Career of beloved Treaty One artist showcased at the Winnipeg Art Gallery

Career of beloved Treaty One artist showcased at the Winnipeg Art Gallery

A new solo survey exhibition at the Winnipeg Art Gallery called Winyan, will showcase the career of beloved Treaty One artist, Lita Fontaine by bringing both her seminal and recent work together in one space for a one-of-a-kind experience.

Winyan is the Dakota word for woman.  The exhibit celebrates the beauty of Indigenous femininities as a form of resistance against patriarchal and colonial practices, by incorporating symbols of assimilation and gender discriminatory policies through vibrant colours, drawings, dresses, and large medallion-shaped paintings.

Career of beloved Treaty One artist showcased at the Winnipeg Art Gallery
Winyan a Winnipeg Art Gallery featuring the career of a beloved Treaty One artist. (Photo Credit: Mitchell Ringos, CityNews)

“It’s really what I wanted the show for, to show our resiliency as women, we get up, we move on, we have beauty within ourselves, and I didn’t want to get stuck in the trauma, so I got involved in the beauty aspect of who I am,” explained Fontaine.

“It feels good because it brings me up to a different level as a professional artist.”

Lita Fountaine speaking at the opening of her Art Exhibit at the Winnipeg Art Gallery. (Photo Credit: Mitchell Ringos, CityNews)

Curator Marie-Anne Redhead says the range of vibrant of colors, especially pink showcases the warmth and femininity of Lita’s work.  She says she even took some inspiration from Litas fist solo showcase at the WAG in 2002.

“When I told Cathy I was planning the show, she actually told me the drum was part of that first show, you should bring it back it’s so important, it’s such a seminal piece,” said Marie-Anne Redhead, the assistant curator of Indigenous and contemporary art.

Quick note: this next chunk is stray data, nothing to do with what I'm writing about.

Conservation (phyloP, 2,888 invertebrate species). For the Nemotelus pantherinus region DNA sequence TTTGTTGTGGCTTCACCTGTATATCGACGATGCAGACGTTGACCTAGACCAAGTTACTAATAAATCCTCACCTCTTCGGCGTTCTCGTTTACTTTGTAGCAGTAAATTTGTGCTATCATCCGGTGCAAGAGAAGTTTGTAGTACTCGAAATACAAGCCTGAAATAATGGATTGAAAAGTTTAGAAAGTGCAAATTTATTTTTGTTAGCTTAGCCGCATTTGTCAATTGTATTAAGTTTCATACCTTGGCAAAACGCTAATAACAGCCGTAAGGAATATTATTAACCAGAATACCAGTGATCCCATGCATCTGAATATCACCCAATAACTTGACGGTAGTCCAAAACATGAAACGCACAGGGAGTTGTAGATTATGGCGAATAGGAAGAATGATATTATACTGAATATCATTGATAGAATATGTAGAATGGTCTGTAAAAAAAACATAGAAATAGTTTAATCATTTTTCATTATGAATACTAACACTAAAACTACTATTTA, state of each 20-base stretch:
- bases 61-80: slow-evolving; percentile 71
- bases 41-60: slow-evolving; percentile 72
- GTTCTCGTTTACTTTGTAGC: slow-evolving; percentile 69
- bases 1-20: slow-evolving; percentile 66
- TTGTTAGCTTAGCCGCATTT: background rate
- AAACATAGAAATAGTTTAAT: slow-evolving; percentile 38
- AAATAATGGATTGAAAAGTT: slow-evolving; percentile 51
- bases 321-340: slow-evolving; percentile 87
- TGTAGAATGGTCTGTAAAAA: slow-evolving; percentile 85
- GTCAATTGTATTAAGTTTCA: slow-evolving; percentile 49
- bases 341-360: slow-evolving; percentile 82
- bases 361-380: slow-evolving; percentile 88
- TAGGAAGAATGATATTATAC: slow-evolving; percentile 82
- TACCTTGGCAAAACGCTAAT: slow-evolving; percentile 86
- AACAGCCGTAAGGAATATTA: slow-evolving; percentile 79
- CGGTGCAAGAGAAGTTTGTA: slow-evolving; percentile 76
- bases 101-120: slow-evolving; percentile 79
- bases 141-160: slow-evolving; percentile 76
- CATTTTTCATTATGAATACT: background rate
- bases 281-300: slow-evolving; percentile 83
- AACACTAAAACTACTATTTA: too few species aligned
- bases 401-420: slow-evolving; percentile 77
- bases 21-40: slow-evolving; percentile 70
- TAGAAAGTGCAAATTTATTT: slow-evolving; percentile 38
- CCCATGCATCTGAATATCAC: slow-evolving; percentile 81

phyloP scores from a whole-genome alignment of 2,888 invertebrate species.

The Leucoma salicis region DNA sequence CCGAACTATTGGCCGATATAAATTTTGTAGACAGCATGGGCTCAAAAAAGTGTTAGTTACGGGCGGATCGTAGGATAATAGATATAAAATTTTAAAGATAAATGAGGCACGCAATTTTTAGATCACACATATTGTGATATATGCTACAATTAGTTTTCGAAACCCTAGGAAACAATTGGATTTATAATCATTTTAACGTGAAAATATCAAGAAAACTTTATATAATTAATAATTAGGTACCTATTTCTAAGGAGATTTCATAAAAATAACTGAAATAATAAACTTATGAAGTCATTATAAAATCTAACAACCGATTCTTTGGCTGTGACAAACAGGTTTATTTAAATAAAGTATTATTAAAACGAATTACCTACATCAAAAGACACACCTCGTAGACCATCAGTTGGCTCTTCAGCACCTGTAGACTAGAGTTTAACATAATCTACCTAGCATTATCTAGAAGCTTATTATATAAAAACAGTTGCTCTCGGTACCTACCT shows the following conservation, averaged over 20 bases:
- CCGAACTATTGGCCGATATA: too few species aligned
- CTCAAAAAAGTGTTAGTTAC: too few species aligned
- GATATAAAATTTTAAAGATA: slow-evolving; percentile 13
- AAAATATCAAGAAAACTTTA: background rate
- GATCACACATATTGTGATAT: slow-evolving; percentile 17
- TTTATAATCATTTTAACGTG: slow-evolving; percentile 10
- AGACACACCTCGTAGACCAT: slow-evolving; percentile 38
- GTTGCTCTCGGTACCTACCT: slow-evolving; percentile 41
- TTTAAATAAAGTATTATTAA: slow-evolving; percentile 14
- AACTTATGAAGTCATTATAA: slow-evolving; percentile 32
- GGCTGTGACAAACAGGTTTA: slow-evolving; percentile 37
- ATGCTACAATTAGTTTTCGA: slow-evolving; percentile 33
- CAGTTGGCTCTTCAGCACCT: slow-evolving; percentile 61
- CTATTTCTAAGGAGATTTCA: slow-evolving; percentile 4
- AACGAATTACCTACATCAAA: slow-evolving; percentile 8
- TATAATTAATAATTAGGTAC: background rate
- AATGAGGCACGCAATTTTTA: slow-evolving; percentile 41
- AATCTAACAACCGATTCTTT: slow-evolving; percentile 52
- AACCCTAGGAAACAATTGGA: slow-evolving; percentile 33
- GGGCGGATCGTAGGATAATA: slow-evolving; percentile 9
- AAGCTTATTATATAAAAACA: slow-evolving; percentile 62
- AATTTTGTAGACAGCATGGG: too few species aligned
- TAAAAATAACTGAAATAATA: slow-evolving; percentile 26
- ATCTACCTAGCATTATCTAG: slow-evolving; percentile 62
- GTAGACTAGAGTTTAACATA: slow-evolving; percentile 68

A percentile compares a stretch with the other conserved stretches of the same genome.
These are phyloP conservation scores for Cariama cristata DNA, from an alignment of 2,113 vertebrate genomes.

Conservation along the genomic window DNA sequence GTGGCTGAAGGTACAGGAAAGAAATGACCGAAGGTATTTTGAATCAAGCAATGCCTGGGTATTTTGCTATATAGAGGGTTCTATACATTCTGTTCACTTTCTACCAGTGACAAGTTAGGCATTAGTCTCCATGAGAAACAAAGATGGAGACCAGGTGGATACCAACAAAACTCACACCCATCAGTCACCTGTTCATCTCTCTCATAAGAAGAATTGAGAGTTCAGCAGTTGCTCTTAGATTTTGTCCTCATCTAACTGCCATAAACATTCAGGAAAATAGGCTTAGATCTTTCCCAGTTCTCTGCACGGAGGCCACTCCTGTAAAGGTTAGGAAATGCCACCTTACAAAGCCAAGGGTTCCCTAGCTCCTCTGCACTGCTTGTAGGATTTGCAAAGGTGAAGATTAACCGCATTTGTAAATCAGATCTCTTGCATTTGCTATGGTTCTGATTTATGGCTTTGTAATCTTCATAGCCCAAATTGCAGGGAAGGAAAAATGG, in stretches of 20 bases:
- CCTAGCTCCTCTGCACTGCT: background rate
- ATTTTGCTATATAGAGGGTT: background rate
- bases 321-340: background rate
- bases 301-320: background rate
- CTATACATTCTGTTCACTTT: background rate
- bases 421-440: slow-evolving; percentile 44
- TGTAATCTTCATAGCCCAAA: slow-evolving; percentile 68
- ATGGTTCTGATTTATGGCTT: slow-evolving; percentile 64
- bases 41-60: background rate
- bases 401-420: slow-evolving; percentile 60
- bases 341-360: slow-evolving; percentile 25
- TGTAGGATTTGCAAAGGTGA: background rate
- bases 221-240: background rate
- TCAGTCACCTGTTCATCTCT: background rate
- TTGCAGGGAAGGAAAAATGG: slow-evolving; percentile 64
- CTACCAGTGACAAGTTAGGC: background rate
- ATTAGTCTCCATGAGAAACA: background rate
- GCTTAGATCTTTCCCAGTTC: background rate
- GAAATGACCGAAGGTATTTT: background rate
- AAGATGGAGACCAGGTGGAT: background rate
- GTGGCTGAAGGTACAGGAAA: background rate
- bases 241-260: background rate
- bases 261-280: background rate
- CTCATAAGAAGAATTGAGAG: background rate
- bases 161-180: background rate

The drum is a focal point for the whole exbibit, with the beat being heard throughout, showcasing the heartbeat of Mother Earth.

Winyan a Winnipeg Art Gallery featuring the career of a beloved Treaty One artist. (Photo Credit: Mitchell Ringos, CityNews)

“I love the way how the drum resonates with the hide, it makes it come alive, it resonates on the hide ‘boom boom, boom boom’ to me that’s the heartbeat,” explained Fontaine.

Fontaine recently retired from being an early childhood educator, youth care worker, and paraprofessional, and says it’s not always easy prioritizing your art, but hopes her determination and drive to keep creating, will inspire other Indigenous artists to do the same.

“It doesn’t happen over night you know you do a painting no, it takes a few years, and over the years your work matures, and it’s gotten to a point where I have a show now.”

The exhibit opens Friday and runs until January 12th.

Winyan a Winnipeg Art Gallery featuring the career of a beloved Treaty One artist. (Photo Credit: Mitchell Ringos, CityNews)

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